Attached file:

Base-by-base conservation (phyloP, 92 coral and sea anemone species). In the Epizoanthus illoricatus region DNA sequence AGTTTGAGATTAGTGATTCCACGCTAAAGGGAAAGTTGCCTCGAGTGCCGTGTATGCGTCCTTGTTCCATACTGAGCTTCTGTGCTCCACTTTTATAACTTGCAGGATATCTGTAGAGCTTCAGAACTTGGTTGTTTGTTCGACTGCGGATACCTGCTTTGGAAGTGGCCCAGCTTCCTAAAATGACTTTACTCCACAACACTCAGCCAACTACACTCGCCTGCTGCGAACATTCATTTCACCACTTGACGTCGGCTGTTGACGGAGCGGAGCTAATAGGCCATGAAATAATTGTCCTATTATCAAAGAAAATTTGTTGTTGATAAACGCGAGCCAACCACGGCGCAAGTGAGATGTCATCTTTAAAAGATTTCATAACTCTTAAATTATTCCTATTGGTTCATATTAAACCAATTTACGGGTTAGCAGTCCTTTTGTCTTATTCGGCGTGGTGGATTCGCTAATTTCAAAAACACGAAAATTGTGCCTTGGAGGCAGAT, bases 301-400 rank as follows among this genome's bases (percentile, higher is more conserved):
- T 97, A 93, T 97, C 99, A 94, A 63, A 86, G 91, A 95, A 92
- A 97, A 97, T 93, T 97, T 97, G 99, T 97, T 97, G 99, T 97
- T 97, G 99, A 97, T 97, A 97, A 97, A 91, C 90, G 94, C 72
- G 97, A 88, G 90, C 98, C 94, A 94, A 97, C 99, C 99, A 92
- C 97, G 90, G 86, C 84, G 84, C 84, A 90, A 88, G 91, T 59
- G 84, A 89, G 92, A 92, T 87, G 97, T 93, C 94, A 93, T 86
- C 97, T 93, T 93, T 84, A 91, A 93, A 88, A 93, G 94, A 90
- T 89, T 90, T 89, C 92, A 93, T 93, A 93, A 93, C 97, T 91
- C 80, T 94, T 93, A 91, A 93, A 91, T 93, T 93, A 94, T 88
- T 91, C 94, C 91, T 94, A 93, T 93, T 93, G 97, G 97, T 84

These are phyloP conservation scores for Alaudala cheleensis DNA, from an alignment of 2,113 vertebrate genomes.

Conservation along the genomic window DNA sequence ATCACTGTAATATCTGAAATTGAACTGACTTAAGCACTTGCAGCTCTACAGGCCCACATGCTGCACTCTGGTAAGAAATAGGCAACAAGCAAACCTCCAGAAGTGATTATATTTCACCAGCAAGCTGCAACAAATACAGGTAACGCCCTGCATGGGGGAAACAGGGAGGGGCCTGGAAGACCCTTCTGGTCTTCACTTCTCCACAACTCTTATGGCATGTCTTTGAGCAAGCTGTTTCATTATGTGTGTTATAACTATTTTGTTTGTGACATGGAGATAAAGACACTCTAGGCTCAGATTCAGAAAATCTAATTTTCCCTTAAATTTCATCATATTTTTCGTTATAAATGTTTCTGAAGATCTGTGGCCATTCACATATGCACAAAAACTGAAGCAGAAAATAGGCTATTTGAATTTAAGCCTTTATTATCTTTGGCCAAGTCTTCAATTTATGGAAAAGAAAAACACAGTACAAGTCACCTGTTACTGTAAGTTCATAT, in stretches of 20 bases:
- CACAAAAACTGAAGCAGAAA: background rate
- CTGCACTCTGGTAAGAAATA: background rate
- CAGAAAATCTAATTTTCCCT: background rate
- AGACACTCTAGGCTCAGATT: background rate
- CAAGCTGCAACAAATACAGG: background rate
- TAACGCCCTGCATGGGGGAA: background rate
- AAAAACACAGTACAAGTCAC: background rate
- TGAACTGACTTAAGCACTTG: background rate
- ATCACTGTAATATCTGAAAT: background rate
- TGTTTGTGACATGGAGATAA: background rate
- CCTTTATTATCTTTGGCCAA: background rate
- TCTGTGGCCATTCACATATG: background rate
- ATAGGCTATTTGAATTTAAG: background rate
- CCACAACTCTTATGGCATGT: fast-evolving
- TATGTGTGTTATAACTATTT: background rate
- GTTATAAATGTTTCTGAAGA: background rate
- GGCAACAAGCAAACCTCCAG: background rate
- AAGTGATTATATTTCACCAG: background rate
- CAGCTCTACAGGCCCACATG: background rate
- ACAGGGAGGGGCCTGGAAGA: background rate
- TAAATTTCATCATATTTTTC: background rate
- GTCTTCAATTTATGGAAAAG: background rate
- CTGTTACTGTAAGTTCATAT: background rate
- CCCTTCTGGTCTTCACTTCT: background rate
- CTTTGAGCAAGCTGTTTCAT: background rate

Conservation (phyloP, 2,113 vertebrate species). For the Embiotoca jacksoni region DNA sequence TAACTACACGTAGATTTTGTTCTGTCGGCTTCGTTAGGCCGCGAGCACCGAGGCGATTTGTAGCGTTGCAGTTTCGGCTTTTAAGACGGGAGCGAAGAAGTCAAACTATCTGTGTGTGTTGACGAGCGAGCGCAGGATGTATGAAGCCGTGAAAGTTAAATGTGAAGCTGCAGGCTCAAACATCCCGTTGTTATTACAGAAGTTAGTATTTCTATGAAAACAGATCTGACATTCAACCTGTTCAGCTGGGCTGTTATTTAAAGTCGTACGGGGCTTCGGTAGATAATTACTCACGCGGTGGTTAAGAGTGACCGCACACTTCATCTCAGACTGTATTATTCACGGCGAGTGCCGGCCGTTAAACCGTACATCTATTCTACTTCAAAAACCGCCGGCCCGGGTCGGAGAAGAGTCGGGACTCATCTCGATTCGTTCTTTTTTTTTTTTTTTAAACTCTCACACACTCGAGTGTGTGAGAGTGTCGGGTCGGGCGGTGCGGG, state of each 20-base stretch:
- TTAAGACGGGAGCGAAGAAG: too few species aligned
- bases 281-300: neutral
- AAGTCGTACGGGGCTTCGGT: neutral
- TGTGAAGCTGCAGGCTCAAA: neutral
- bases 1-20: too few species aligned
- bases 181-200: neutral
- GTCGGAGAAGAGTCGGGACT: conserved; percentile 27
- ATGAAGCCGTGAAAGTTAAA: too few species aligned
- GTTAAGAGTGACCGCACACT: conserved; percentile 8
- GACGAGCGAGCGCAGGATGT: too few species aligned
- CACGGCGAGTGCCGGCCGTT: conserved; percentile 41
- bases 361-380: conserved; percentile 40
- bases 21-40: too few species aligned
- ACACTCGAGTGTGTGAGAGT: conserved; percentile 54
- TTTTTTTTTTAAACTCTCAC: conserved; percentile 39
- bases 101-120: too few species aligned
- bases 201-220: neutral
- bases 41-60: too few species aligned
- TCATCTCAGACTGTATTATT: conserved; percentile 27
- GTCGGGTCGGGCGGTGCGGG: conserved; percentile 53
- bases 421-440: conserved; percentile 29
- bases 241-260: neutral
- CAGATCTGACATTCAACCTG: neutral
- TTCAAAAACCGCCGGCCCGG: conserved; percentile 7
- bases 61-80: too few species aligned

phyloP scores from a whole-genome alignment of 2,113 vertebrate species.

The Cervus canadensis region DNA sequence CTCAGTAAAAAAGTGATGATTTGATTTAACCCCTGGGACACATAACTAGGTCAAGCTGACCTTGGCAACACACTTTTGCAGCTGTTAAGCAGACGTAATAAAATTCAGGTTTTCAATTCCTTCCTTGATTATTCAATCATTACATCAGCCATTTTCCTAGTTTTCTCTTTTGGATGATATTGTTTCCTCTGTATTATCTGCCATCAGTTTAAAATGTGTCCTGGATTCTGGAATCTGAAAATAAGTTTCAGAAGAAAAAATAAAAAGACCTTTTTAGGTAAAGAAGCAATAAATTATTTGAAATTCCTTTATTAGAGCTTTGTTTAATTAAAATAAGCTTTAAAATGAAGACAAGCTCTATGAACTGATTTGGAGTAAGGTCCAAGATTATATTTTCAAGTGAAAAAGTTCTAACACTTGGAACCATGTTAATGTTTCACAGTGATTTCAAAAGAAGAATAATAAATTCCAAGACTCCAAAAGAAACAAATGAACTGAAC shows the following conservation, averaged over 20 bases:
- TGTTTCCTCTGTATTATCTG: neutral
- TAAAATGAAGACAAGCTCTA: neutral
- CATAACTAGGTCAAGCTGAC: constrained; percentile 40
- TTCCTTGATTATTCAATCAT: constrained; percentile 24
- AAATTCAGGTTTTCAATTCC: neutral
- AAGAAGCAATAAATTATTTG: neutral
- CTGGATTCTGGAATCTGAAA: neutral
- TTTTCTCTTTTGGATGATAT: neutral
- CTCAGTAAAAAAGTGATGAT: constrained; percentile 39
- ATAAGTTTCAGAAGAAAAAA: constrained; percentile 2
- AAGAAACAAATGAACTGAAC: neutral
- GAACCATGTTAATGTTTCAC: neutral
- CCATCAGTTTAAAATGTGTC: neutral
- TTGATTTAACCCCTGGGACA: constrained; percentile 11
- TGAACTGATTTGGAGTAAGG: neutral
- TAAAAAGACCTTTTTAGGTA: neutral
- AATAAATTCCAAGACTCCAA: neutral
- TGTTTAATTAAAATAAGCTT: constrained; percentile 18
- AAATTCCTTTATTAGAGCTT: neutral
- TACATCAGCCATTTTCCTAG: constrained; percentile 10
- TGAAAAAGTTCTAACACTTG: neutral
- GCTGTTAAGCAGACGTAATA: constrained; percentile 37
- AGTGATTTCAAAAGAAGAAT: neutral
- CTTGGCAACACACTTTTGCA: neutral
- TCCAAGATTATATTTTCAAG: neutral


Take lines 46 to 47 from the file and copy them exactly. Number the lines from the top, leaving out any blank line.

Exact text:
- GTCGGAGAAGAGTCGGGACT: conserved; percentile 27
- ATGAAGCCGTGAAAGTTAAA: too few species aligned